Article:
▪ A Paul Laurence Dunbar High School senior, Zsombor Gal, and a Henry Clay High School senior, Anne Boggess, have been named the 2017 National Male and Female Youth Leaders of the Year at a banquet held in St. Louis and sponsored by the National Council on Youth Leadership and Washington University. Morgan Rehm, a senior at Scott County High School, received the James E. McLeod Insightful Leadership Award.
As part of the local Youth Salute program, all three seniors won an all-expense-paid trip from Holifield Photography to the National Council on Youth Leadership Conference in St. Louis.
Zsombor, son of Jozsef Gal and Emese Galne Farkas, and Anne, daughter of Scott and Julie Boggess, each received $1,000 scholarships from the national council, which is the parent organization for U.S. Youth Salute programs. In May, Zsombor was named 2017 Lexington Youth Leader of the Year by the Central Kentucky Council on Youth Leadership and won a $500 scholarship in an awards ceremony at Transylvania University.
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▪ Emily Cook of Lexington has been named homecoming queen as part of Murray State University’s festivities Oct. 26-28. Cook is a junior studying animal and equine science and was nominated by the Sigma Phi Epsilon fraternity. Cook is co-captain of the Racer Girls Murray State University Dance Team and a member of the Alpha Gamma Delta sorority. She is also involved with the Kentucky Academy of Science, Gamma Beta Phi Honors Fraternity and Best Buddies. Emily is the daughter of Ellie and Scott Cook of Lexington.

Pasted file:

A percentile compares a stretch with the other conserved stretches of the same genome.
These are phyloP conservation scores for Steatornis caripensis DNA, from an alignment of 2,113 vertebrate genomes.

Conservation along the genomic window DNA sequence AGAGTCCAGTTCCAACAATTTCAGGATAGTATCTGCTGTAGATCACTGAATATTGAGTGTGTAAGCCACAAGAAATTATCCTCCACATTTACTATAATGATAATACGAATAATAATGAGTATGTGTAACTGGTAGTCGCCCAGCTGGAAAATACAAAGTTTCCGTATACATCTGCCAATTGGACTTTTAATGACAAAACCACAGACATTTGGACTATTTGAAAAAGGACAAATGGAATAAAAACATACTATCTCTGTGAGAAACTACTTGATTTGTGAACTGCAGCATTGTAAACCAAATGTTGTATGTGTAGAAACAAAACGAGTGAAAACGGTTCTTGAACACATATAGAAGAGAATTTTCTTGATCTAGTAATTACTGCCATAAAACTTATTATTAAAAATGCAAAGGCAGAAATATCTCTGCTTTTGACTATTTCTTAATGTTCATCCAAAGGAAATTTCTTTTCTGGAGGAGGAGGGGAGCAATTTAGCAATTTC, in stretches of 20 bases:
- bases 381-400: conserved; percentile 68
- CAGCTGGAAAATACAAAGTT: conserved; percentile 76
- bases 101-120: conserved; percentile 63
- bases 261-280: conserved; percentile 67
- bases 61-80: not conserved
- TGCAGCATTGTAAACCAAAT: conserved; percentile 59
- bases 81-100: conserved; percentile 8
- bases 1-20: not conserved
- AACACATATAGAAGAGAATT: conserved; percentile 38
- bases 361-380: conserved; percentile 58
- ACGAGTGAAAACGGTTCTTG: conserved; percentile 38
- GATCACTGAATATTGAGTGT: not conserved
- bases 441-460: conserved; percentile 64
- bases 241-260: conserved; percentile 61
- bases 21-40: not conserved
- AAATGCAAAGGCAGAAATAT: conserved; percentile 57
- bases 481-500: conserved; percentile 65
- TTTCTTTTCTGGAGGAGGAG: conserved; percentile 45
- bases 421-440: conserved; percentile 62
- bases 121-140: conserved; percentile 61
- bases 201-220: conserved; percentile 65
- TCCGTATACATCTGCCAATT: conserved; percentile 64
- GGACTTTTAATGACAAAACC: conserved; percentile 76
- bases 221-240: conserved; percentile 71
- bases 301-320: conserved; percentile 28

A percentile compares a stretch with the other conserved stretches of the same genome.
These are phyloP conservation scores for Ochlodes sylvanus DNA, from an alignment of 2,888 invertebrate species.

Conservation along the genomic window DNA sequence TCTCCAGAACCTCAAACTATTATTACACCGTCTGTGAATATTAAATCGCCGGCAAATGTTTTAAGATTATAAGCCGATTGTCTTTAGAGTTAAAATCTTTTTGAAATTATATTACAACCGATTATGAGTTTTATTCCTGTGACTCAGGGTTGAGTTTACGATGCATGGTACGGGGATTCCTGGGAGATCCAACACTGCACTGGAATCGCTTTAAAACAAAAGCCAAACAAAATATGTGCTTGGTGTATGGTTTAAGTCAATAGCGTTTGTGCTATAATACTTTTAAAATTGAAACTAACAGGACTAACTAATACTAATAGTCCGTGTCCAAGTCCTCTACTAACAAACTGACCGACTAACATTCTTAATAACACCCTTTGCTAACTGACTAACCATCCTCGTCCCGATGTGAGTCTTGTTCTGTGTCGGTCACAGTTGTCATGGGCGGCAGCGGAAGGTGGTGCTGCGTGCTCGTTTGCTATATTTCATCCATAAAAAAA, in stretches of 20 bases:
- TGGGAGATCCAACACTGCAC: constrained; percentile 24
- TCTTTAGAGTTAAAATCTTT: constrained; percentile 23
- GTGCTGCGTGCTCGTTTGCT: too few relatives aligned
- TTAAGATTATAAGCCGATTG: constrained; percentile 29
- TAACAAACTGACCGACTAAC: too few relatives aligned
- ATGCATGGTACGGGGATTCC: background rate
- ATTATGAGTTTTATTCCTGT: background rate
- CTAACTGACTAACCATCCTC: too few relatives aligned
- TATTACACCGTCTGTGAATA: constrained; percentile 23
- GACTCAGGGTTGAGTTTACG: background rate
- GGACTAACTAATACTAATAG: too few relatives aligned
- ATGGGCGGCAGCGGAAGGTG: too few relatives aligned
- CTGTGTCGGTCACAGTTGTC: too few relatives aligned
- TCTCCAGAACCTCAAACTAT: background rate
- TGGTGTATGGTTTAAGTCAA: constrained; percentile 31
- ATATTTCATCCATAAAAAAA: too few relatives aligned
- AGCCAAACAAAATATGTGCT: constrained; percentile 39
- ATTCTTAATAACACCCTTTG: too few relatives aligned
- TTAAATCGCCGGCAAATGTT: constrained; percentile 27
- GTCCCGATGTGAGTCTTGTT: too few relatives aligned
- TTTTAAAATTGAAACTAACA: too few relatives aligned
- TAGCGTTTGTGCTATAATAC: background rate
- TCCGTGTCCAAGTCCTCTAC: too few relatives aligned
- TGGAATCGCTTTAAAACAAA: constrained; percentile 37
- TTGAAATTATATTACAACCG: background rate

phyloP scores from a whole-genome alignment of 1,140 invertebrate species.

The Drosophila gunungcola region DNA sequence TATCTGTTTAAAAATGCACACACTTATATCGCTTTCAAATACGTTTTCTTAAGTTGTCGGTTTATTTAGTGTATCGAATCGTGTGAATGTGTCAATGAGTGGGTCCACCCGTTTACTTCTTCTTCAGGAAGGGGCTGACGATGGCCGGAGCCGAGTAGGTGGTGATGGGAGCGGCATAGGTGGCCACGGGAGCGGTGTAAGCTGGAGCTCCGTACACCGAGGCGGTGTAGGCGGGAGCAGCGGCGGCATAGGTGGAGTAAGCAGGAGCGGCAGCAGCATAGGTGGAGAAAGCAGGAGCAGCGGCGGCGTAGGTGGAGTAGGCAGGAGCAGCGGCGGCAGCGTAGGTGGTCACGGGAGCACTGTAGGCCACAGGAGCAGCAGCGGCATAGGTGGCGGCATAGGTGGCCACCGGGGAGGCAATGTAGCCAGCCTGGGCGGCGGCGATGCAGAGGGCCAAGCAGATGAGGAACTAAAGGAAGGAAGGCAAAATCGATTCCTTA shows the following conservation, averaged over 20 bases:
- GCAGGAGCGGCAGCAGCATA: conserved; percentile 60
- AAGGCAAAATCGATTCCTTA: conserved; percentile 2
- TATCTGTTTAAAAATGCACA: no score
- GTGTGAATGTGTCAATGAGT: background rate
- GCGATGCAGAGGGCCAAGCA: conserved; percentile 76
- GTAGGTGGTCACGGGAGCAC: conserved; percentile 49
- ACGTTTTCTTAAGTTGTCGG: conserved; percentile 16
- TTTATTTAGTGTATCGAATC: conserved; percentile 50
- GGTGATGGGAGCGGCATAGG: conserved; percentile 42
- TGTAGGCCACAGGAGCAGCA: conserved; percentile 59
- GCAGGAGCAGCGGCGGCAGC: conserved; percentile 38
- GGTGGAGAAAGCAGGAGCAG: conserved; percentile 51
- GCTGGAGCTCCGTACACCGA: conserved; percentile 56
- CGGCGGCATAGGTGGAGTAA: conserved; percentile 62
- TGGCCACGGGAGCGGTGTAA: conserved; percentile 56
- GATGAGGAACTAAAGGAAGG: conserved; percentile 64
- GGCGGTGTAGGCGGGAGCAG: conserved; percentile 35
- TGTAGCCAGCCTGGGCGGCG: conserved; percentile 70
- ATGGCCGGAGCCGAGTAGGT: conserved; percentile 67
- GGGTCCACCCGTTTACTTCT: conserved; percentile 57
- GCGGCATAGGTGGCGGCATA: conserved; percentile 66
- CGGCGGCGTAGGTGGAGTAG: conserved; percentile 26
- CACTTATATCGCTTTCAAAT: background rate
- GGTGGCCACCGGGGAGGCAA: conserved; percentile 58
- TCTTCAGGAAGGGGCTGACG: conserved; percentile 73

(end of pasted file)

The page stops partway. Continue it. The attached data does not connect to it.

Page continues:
▪ Zachary Stone, a senior economics and statistics major from Winchester, has received the Kyle J. Thacker Memorial Scholarship at Eastern Kentucky University. The scholarship rewards outstanding junior and senior economics majors at Eastern and honors the memory of Kyle J. Thacker, a 2012 economics graduate from Somerset who was killed in an 2013 accident.
▪ Four students from the Kentucky State University computer science program — Gigi Barnett, Cory May, Brandon Rogers and Derek Roberts — have earned first-place overall at the IBM HBCU Watson Hackathon in Atlanta.
According to Frank A. Richardson, assistant professor of computer science at KSU, this was the first time KSU sent a team to compete.
“The teams were presented with a programming challenge and were given 30 hours to complete a solution,” he said. “Solutions were evaluated on elegance, practicality and value.”
▪ Transylvania University has received $800,000 to apply digital technology to a liberal arts curriculum by expanding digital tools in classrooms and laboratories and by training faculty and students to incorporate digital teaching and learning into courses and scholarly activities. The university will also hire a full-time digital content specialist with expertise in instructional technology.
The Bingham Fund for Excellence in Teaching at Transylvania University has awarded two grants totaling $800,000 as part of the Transylvania Initiative for Digital Technology, Research and Creativity.